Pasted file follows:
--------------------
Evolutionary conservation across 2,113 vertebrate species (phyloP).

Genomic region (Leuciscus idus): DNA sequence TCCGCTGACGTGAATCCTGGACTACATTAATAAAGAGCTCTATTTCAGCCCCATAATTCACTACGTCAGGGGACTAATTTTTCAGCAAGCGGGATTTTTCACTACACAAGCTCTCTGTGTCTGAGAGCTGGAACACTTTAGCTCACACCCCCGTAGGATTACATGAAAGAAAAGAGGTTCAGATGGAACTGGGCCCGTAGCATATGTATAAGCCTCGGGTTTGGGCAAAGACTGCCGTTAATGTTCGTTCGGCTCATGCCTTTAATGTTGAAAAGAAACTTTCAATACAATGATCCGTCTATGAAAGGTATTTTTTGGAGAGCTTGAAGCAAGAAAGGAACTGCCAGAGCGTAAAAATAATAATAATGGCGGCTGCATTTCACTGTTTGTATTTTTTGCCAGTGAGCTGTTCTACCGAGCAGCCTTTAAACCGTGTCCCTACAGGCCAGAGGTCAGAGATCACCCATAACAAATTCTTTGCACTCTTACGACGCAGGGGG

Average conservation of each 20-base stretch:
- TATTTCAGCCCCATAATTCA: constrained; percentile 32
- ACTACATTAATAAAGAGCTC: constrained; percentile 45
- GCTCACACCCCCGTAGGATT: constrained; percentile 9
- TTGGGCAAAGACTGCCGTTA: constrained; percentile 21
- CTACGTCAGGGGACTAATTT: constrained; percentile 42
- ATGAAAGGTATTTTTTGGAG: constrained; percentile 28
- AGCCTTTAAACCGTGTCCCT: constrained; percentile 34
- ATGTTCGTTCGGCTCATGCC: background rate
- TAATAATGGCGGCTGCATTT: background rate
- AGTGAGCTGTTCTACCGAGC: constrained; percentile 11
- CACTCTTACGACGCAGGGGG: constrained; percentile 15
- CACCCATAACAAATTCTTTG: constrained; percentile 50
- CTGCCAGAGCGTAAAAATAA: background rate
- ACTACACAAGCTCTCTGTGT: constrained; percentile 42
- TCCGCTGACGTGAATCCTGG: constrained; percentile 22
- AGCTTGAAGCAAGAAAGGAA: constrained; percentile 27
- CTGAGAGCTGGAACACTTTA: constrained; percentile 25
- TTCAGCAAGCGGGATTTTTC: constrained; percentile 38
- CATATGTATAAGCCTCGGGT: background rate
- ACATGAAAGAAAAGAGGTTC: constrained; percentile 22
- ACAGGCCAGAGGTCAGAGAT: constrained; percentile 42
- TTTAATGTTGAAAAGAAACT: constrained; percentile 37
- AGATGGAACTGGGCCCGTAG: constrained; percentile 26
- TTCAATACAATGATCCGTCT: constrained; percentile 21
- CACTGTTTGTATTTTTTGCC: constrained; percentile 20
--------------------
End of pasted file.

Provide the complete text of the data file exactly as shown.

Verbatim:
Evolutionary conservation across 2,113 vertebrate species (phyloP).

Genomic region (Leuciscus idus): DNA sequence TCCGCTGACGTGAATCCTGGACTACATTAATAAAGAGCTCTATTTCAGCCCCATAATTCACTACGTCAGGGGACTAATTTTTCAGCAAGCGGGATTTTTCACTACACAAGCTCTCTGTGTCTGAGAGCTGGAACACTTTAGCTCACACCCCCGTAGGATTACATGAAAGAAAAGAGGTTCAGATGGAACTGGGCCCGTAGCATATGTATAAGCCTCGGGTTTGGGCAAAGACTGCCGTTAATGTTCGTTCGGCTCATGCCTTTAATGTTGAAAAGAAACTTTCAATACAATGATCCGTCTATGAAAGGTATTTTTTGGAGAGCTTGAAGCAAGAAAGGAACTGCCAGAGCGTAAAAATAATAATAATGGCGGCTGCATTTCACTGTTTGTATTTTTTGCCAGTGAGCTGTTCTACCGAGCAGCCTTTAAACCGTGTCCCTACAGGCCAGAGGTCAGAGATCACCCATAACAAATTCTTTGCACTCTTACGACGCAGGGGG

Average conservation of each 20-base stretch:
- TATTTCAGCCCCATAATTCA: constrained; percentile 32
- ACTACATTAATAAAGAGCTC: constrained; percentile 45
- GCTCACACCCCCGTAGGATT: constrained; percentile 9
- TTGGGCAAAGACTGCCGTTA: constrained; percentile 21
- CTACGTCAGGGGACTAATTT: constrained; percentile 42
- ATGAAAGGTATTTTTTGGAG: constrained; percentile 28
- AGCCTTTAAACCGTGTCCCT: constrained; percentile 34
- ATGTTCGTTCGGCTCATGCC: background rate
- TAATAATGGCGGCTGCATTT: background rate
- AGTGAGCTGTTCTACCGAGC: constrained; percentile 11
- CACTCTTACGACGCAGGGGG: constrained; percentile 15
- CACCCATAACAAATTCTTTG: constrained; percentile 50
- CTGCCAGAGCGTAAAAATAA: background rate
- ACTACACAAGCTCTCTGTGT: constrained; percentile 42
- TCCGCTGACGTGAATCCTGG: constrained; percentile 22
- AGCTTGAAGCAAGAAAGGAA: constrained; percentile 27
- CTGAGAGCTGGAACACTTTA: constrained; percentile 25
- TTCAGCAAGCGGGATTTTTC: constrained; percentile 38
- CATATGTATAAGCCTCGGGT: background rate
- ACATGAAAGAAAAGAGGTTC: constrained; percentile 22
- ACAGGCCAGAGGTCAGAGAT: constrained; percentile 42
- TTTAATGTTGAAAAGAAACT: constrained; percentile 37
- AGATGGAACTGGGCCCGTAG: constrained; percentile 26
- TTCAATACAATGATCCGTCT: constrained; percentile 21
- CACTGTTTGTATTTTTTGCC: constrained; percentile 20